I was a nerd before being a nerd was cool, and nowhere is that more evident than in my fascination with textual variants of the Bible. Before the European invention of the printing press (Gutenberg, 1440), every copy of the Bible was made by hand. That meant, if you wanted a copy of Matthew, either you had to pay a scribe to make one or copy it yourself.
Sadly, none of the autographs (original manuscripts) of the Bible exist. All we have are copies of copies. The problem arose when people made mistakes when they were making copies. Sometimes skeptics will announce there are over 100,000 “mistakes” in the New Testament alone – and they are right. However, if we remove spelling and punctuation errors, only a relatively handful of textual variants are left. (I’ll share the important ones with you in a future article – if there are enough nerds interested. Meanwhile, compare the King James and any modern English translation of 1 John 5:7, 8 for an example.)
The field of “textual criticism” studies these textual variants. “Criticism” doesn’t mean skepticism. It means “to study carefully because understanding the Bible is critical.” Text critics compare all of the manuscripts and try to decide what the apostles initially penned.
These scholars use some very clever principles in their work. For example, we might suppose the reading with the greatest number of manuscripts is the correct one. That means examining all of the different manuscripts and using their readings as votes. The reading with the most manuscripts supporting it wins. On the surface, that sounds good, but that is wrong. Here is why.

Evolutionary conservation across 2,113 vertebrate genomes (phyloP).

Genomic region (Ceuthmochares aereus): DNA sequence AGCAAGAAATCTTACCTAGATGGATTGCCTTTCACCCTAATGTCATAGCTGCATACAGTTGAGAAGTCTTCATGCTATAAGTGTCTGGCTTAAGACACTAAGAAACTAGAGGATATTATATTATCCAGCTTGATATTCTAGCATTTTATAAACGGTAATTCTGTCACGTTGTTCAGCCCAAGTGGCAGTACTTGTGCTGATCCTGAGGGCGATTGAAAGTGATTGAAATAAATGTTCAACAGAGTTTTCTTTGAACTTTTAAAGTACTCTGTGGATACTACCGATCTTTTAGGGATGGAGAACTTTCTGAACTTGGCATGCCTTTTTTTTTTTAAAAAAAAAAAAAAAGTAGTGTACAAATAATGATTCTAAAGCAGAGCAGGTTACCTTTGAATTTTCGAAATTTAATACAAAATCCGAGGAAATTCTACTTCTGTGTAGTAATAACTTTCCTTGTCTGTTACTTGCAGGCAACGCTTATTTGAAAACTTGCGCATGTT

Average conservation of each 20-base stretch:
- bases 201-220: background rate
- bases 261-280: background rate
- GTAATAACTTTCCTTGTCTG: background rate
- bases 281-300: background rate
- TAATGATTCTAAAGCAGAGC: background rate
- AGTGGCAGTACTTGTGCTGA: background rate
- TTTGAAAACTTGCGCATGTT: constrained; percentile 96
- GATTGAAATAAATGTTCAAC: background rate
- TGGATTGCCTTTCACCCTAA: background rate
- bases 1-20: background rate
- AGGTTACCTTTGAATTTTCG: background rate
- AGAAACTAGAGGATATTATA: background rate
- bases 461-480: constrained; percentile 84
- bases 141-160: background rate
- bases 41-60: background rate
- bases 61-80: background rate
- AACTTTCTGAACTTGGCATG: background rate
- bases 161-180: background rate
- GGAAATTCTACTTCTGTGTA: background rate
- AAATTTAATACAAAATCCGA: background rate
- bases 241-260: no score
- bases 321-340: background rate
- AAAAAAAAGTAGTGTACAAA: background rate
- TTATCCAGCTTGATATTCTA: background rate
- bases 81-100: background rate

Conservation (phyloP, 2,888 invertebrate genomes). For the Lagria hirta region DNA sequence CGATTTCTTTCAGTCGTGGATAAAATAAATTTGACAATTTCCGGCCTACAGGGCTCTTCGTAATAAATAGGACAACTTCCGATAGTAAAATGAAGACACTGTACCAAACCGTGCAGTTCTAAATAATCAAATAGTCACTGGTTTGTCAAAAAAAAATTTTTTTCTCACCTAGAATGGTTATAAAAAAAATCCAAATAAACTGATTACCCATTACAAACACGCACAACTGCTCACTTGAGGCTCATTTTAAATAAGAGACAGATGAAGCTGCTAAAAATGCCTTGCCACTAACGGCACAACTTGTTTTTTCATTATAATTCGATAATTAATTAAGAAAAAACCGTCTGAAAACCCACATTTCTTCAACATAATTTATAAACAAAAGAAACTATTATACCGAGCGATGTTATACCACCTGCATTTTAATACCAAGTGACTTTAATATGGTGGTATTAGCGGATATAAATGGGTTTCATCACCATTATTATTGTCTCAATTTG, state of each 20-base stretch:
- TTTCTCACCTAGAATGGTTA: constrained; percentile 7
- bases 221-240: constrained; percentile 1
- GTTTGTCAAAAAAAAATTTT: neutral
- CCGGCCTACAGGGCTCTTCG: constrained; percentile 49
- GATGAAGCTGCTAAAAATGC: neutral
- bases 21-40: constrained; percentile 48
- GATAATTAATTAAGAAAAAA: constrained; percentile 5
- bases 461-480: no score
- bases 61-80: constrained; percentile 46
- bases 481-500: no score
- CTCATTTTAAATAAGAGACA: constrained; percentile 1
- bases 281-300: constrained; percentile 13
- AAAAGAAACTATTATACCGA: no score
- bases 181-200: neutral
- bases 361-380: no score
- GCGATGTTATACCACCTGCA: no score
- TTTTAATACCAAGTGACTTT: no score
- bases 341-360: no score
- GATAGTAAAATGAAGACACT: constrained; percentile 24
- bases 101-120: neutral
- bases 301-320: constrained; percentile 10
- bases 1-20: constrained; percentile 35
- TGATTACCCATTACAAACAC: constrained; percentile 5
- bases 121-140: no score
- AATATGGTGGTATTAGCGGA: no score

In the ancient world, one of the most important tasks of a monastery was copying manuscripts. Sometimes a single monk would devote his entire life to carefully copying a Bible. He prayerfully worked alone, transcribing it one letter at a time. On the other hand, in the giant monasteries, there were rooms full of monks. The chief monk stood in front and slowly read the Bible. The others wrote down what he said. That introduced “errors of the ear.” Did he say “ad or add? Ball or bawl? Duel or dual? To, too, or two?” The challenge was even worse than that! How well did the monk know Greek or Hebrew or even Latin? Those monasteries produced hundreds of manuscripts, but are those copies more valuable than the single Bible the lone monk carefully copied? Manuscripts need to be weighed critically rather than simply counted.
Sadly, there are English translations such as the New King James Version based on the “Majority Text.” Does that mean you can’t discover God’s will by using one of those Bibles? No, but wouldn’t a serious Bible student want to use the best tools, or maybe just a nerd.